Oktoberfest has been in full gear at the Stepford Wives Organization. We recommend a mix of Spatzle, Red Cabbage, and Bockwurst (simply because the leek / scallion taste is delicious). Try googling a local butcher in your area using the keywords “German / Polish sausage.” Or you can call them up. We recommend buying them fresh. From that point on, you can just cook them in boiling water between 5 to 10 minutes (to get the insides cooked), then drain, and pan fry (or grill). Or you can buy them pre-cooked.
If you make Spatzle, remember to spray or brush the collander/spatzle maker with olive oil to ensure the dough will slide off the holes easier!
You can also make Semmelknodel in place of Spatzle. (recipe for Semelknodel)
You want to wash all this down with an ice cold glass of Augustiner Beer, made in Munich where Oktoberfest is celebrated. Of course, it won’t taste as grand and fresh as if you were there (we’ve tried both), but it’s the next best thing.
A Picture of Augustiner Beer
Fresh Herb Spaetzle
(source: Epicurious )
2 1/4 cups all purpose flour
1 teaspoon salt
1/4 teaspoon ground white pepper
1/8 teaspoon ground nutmeg
3 large eggs
3/4 cup whole milk
8 teaspoons minced assorted fresh herbs (such as parsley, thyme, rosemary, and chives), divided
4 tablespoons (1/2 stick) butter, divided
2 tablespoons extra-virgin olive oil, divided
8 ounces mushrooms, thinly sliced
1 medium onion, chopped
3/4 cup (or more) low-salt chicken broth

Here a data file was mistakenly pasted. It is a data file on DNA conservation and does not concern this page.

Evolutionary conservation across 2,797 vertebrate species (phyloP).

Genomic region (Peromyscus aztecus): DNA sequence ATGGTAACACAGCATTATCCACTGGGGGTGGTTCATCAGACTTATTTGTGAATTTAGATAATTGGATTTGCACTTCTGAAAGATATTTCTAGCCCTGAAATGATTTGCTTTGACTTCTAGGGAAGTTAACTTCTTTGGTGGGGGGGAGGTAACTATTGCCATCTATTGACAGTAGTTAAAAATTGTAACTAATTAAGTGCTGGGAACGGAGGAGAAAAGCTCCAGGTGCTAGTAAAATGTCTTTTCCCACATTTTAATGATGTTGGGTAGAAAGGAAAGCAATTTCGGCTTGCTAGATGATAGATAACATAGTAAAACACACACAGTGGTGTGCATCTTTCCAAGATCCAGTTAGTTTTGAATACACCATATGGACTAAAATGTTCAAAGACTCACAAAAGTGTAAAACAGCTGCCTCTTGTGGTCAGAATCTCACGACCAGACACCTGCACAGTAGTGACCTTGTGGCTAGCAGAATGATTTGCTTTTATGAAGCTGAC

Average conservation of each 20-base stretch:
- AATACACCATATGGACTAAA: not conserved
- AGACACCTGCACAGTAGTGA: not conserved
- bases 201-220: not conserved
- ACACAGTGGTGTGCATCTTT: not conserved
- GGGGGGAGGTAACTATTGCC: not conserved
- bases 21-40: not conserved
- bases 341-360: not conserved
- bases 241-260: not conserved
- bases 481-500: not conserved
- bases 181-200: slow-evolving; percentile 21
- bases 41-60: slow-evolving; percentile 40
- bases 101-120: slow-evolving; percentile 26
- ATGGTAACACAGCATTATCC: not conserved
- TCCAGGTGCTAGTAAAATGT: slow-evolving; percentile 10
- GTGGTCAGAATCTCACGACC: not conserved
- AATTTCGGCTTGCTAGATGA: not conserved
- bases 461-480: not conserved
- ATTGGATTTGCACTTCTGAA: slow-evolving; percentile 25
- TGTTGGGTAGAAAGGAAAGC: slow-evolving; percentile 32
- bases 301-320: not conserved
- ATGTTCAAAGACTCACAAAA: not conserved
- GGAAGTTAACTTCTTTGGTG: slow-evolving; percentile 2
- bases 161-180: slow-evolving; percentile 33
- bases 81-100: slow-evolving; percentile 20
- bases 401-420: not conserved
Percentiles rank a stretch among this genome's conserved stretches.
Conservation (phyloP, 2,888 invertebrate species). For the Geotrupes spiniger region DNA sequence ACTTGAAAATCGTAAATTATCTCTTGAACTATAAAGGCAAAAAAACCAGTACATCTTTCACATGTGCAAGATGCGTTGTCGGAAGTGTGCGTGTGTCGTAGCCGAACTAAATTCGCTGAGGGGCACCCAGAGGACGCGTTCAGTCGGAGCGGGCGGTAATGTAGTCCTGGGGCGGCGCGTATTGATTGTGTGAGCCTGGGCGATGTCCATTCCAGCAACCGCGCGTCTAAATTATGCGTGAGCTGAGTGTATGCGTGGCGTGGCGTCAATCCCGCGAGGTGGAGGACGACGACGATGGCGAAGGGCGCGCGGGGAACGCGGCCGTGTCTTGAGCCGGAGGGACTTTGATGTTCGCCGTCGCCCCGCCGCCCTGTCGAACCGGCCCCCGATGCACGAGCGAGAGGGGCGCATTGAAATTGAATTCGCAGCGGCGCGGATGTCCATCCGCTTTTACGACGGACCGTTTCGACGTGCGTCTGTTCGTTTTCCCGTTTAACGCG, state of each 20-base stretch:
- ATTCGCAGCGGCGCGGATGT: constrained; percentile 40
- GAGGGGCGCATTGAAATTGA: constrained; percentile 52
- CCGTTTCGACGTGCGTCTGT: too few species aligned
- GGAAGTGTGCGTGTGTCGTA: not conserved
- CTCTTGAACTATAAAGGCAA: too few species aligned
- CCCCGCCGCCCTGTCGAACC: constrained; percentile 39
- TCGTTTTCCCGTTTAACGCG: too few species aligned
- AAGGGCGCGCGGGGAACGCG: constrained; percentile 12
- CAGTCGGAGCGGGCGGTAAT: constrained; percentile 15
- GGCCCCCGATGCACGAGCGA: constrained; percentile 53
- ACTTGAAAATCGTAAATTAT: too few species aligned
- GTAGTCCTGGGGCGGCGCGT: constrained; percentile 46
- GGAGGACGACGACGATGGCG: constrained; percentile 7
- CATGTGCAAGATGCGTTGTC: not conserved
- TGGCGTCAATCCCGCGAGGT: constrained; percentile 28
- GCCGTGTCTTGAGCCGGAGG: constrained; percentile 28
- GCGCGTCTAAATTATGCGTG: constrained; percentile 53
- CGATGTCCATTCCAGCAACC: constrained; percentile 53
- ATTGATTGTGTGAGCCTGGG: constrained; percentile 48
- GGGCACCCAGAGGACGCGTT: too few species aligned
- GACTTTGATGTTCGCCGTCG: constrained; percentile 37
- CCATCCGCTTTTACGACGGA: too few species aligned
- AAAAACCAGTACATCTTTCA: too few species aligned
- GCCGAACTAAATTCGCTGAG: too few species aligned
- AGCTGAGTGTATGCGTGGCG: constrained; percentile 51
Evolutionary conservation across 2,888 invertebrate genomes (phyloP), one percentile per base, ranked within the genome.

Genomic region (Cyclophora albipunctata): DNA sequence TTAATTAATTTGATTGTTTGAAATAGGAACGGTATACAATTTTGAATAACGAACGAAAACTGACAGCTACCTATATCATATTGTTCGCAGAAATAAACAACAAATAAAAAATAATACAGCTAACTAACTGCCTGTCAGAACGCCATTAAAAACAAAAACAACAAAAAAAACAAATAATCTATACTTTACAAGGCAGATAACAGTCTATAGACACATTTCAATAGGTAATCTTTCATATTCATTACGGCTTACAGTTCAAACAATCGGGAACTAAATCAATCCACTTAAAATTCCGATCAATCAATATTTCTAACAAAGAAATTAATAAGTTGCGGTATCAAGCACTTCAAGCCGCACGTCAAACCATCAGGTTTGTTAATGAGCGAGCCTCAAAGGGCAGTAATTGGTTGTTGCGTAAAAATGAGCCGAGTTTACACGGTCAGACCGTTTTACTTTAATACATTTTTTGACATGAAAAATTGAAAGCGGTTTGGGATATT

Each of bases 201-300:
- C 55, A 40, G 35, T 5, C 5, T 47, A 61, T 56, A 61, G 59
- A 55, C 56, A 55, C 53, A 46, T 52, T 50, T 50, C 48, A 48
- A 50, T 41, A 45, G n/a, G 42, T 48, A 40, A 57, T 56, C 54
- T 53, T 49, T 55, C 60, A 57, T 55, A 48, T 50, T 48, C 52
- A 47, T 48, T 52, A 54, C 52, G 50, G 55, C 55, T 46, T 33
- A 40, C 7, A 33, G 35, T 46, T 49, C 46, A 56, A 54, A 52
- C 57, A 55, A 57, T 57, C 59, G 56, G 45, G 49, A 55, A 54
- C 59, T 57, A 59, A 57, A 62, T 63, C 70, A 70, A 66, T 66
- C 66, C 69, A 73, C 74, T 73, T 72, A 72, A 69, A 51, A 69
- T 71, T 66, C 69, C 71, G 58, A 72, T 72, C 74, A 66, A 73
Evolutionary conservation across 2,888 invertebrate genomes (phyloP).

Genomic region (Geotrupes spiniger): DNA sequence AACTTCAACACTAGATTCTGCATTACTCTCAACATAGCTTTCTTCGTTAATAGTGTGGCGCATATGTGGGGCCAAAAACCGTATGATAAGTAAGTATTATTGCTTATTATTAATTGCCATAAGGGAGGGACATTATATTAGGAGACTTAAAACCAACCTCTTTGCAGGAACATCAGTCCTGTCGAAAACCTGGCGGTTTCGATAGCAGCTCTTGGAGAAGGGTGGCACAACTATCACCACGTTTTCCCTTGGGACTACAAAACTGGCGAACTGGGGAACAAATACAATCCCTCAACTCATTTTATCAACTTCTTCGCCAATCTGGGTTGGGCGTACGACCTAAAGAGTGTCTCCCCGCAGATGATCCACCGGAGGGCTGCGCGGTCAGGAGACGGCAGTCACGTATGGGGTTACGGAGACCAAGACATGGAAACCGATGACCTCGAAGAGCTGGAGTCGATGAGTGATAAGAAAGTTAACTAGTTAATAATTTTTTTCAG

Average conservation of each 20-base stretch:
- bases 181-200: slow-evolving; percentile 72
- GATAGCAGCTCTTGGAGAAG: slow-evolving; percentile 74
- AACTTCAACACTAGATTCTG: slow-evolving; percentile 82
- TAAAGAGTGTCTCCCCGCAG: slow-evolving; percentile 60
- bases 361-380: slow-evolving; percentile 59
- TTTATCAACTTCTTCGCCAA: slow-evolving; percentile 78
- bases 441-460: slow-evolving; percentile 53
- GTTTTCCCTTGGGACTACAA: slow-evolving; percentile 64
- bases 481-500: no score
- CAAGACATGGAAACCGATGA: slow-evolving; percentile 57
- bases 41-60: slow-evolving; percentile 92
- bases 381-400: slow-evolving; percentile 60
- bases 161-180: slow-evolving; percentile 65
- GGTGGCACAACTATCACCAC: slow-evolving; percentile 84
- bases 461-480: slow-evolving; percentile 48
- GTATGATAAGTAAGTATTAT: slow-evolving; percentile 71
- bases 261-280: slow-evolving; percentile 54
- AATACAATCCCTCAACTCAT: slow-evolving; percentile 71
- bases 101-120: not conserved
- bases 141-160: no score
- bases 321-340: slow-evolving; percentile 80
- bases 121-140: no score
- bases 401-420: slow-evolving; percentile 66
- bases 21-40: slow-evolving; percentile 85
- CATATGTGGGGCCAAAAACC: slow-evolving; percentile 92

Blend flour, salt, pepper, and nutmeg in large bowl. Whisk in eggs and milk, forming soft batter. Mix in half of herbs.
Bring large pot of salted water to boil. Butter large bowl. Working with 1/3 cup batter at a time and using rubber spatula, press batter directly into boiling water through 1/4-inch holes on coarse grater, strainer, or wide ladle. Stir spaetzle to separate and boil 2 minutes. Using fine sieve, scoop spaetzle from pot, drain well, and transfer to buttered bowl. (Can be prepared 3 hours ahead. Let stand at room temperature.)
Melt 2 tablespoons butter with 1 tablespoon oil in heavy large skillet over medium heat. Add mushrooms; sauté until beginning to soften, about 4 minutes. Add onion; sauté until beginning to soften, about 5 minutes. Add remaining 2 tablespoons butter, 1 tablespoon oil, and spaetzle. Sauté until spaetzle begin to brown, stirring often, about 10 minutes. Add 3/4 cup broth. Simmer until broth is absorbed, adding more broth if dry. Mix in remaining herbs; season with salt and pepper.
Red Cabbage & Bacon
1 medium head red cabbage
6 thick slices applewood-smoked bacon or other smoked bacon, cut into lardons (about 1/4-by-1/4-by-3/4-inch pieces)
1 medium yellow onion, thinly sliced
2 tablespoons packed dark brown sugar
2 tablespoons Dijon mustard
1/3 cup cider vinegar
1 cup low-sodium chicken broth
Slice cabbage in half lengthwise. Use a sharp knife to cut a V-shaped notch around the white core and discard it. Slice both pieces in half again so you have 4 quarters, then thinly slice each piece crosswise into 1/4-inch-thick strips. Set aside.
Place bacon in a large Dutch oven or other large, heavy-bottomed pot with a tightfitting lid over medium heat and cook, stirring occasionally, until browned and most of the fat has rendered.
Add onion and stir to coat in the bacon fat. Season with salt and freshly ground black pepper and cook until the onion softens and the edges begin to brown, about 4 to 5 minutes.
Add the reserved cabbage, stir to coat in bacon fat, and cook until the cabbage begins to wilt, about 4 minutes. Stir in the brown sugar and mustard.
Deglaze the pan with the cider vinegar, scraping up any browned bits from the bottom of the pan with a spatula. Add the chicken broth and season with a few pinches of salt and more freshly ground pepper. Bring to a simmer, then reduce the heat to medium low and cover the pan tightly. Simmer, stirring occasionally, until the cabbage is soft and soupy and the bacon is tender, about 45 minutes. If the cabbage begins to look dry, add more broth or water.